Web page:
Interaction Design is all about digging into the minds of users and understanding what they need and how they will react. Interaction Design involves user experience. It takes information from users and customizes it to suit their temperament and tastes.
By observing user behaviour and their journey, Interaction Designers are able to create interactive products that simplify a user’s experience. Most interactions today involve a screen-based interface, with some already including VR, AR, gesture and voice recognition, holograms, and much more. The main goal of Interaction Design is to ensure users accomplish a task in the least amount of steps, leading to great user experience.
Identity Design captures the essence of a brand via products, visuals, catalogues, brochures, logos, videos, sounds and jingles, websites, stores, uniforms, etc. The design encompasses the message of the brand and helps communicate with its customers.
The identity of the brand is essentially the first point of contact between the brand and its target audience. Identity Designers build stories around this identity. They ensure the essence of the brand is captured and its message is delivered accurately through all available media.
Careers in Interaction and Identity Design
Organizations, large and small, are including design at every level of their strategy. They are conceiving their products and services to suit their customers’ needs.
Careers in Interaction Design and Identity Design sound similar to Graphic Design. They include UI/UX design, web design, software engineering, functional analysis, art direction, animation, production art, typography, type design, branding, logo design, illustrations, graphic design, photography, and many more.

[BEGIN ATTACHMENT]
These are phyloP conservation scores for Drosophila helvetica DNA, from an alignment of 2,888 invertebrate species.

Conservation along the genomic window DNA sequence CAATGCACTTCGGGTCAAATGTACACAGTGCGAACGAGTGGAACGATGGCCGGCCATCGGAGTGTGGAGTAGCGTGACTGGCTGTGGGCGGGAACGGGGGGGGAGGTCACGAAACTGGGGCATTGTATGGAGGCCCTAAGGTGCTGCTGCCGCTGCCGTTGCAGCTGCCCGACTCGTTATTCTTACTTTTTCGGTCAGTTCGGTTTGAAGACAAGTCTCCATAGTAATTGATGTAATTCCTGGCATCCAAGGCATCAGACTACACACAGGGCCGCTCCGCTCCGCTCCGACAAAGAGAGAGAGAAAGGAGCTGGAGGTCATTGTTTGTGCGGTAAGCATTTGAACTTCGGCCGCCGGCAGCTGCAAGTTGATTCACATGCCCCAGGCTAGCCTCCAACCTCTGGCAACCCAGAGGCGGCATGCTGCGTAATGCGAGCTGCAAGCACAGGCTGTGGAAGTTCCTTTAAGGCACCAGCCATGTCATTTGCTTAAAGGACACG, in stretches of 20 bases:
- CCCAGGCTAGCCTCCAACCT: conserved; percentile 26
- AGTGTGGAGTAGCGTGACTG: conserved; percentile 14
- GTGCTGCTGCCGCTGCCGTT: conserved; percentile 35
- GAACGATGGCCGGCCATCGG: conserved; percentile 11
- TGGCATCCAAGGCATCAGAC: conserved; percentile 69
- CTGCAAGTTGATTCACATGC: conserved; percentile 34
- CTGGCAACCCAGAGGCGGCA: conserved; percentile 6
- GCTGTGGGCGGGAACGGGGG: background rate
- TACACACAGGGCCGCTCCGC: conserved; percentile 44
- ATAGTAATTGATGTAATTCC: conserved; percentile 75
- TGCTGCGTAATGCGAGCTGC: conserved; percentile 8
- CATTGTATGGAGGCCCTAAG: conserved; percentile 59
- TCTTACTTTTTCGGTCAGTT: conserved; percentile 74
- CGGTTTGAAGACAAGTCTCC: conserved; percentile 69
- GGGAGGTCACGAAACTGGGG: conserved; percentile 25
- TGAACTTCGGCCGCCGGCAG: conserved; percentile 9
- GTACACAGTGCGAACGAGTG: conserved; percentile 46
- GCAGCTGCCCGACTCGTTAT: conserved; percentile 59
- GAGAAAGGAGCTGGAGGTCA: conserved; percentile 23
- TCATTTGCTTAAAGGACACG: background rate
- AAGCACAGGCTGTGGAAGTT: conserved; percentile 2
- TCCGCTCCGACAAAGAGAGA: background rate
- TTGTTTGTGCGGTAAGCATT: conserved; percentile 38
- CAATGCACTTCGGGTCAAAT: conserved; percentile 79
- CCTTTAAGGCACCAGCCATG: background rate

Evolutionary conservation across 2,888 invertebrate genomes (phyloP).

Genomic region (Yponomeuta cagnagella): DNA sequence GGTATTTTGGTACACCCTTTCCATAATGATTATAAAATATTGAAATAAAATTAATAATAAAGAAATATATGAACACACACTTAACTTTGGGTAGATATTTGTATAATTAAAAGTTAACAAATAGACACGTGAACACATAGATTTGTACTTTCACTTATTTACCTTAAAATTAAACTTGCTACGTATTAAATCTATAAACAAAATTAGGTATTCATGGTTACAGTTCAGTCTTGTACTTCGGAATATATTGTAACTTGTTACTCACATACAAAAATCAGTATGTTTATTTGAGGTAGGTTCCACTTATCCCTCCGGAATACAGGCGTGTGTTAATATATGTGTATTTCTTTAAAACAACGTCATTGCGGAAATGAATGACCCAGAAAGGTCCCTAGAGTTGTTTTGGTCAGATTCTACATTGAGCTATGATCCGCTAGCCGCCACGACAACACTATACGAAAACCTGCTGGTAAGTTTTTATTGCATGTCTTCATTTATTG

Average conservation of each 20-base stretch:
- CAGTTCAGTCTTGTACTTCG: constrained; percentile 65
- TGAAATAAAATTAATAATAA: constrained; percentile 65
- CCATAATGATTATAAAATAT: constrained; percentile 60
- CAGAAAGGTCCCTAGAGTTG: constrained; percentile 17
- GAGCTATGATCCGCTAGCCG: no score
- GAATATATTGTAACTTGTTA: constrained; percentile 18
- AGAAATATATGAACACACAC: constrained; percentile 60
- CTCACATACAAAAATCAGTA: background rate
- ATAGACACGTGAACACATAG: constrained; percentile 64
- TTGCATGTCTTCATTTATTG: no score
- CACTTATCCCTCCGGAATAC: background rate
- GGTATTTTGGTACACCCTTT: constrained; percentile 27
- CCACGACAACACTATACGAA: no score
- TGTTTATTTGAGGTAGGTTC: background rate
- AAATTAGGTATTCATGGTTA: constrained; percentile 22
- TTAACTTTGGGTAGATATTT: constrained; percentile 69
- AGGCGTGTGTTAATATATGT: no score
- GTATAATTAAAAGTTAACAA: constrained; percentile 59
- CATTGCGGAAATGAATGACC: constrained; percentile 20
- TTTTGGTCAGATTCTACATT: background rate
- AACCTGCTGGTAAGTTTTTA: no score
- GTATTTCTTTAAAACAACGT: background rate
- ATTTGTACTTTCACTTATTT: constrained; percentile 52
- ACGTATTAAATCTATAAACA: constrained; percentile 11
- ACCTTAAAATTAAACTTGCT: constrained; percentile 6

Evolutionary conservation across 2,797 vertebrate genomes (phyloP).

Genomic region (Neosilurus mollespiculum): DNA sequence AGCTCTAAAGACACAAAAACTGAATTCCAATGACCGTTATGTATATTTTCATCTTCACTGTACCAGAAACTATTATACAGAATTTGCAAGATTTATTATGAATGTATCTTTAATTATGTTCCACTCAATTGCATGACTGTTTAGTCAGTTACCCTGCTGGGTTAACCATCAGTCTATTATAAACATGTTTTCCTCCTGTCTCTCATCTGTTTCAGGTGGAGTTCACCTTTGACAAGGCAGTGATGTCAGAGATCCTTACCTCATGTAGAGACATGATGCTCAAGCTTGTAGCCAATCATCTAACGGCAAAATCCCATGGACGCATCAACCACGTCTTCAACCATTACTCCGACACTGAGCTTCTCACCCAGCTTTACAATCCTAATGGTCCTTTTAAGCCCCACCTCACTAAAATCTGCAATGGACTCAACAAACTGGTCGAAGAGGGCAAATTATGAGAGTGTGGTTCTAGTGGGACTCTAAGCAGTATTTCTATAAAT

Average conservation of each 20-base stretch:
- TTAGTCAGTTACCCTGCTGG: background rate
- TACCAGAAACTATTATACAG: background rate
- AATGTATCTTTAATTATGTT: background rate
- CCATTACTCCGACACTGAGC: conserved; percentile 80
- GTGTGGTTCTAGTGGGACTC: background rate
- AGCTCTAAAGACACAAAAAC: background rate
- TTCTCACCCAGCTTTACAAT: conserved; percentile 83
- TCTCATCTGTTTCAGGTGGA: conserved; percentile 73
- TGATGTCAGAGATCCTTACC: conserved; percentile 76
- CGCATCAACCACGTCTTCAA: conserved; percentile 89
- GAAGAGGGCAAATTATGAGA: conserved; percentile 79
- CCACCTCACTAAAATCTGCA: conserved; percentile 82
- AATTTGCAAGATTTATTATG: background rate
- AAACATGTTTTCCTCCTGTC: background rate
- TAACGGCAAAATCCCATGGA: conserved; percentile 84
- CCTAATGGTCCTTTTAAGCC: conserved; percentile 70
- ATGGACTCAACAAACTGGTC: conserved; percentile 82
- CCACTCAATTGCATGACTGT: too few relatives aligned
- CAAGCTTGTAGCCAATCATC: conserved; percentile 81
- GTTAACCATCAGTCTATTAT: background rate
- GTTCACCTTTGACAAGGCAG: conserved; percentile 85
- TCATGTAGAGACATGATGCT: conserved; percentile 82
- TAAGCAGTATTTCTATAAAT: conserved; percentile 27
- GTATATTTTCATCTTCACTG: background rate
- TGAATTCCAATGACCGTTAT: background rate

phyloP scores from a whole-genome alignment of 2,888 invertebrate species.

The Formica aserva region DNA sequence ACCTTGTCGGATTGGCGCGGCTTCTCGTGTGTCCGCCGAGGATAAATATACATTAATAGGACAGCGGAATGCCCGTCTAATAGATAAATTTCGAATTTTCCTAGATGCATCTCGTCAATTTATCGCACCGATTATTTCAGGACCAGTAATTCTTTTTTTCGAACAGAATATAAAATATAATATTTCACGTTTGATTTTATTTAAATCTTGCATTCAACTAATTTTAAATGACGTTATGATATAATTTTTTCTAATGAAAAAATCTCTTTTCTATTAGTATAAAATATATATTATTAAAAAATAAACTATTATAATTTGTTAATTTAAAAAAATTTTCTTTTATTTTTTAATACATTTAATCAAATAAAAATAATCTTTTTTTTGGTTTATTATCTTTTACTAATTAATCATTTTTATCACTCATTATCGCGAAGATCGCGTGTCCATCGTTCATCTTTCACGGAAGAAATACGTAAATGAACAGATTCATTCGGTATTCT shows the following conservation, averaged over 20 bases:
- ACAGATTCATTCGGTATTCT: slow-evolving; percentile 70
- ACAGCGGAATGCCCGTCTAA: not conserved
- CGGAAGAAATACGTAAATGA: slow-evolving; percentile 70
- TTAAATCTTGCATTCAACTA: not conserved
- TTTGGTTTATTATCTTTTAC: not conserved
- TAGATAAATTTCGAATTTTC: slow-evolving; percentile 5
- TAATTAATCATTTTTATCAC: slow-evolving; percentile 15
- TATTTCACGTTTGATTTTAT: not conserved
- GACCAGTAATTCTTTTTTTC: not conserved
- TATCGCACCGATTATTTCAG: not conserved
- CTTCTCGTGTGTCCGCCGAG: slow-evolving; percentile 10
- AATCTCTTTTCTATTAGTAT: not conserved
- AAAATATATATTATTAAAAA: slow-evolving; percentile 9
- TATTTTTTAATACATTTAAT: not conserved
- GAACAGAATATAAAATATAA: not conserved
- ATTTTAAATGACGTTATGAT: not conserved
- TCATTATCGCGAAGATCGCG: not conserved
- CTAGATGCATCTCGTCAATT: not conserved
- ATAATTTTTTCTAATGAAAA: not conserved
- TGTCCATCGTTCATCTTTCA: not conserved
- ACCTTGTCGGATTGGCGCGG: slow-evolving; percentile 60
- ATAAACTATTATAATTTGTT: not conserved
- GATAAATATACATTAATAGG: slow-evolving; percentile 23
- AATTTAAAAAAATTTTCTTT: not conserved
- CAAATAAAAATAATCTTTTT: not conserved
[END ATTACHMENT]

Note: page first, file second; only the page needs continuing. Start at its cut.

However, the role that these designers play is far deeper and highly complex. They are decision-makers who adapt to changes in technology, user behaviour, and trends and integrate them into the company’s products and services. They are powerhouses who design strategies rather than the products themselves.
While Graphic Design has been done with and dusted under the rug, Graphic Designers need not fret. They have to accrue skills that cannot be taught but rather imbibed from the industry. Understanding how to create a line of communication between users and machines is what will enable them to survive in this industry.
Graphic Design deals with knowing a specific skill. It does not evolve with every iteration. Whereas Interaction and Identity Design evolve with time, based on user and market inputs. Such designers are more than just simple Graphic Designers; they are theorists, researchers, artists, philosophers, scientists, and programmers.
Strate School of Design, Bangalore offers a comprehensive Interaction Design course that covers everything in Interaction Design, from ideation to implementation. It includes 2D and 3D techniques, HTML/CSS, Ergonomy, Virtual Reality, Augmented Reality, VFX, IoT, and many more. You will understand how UI/UX has evolved over the years and work towards creating superior user experiences. And this is exactly what the industry is looking for – designers who take ownership of the complete process of design.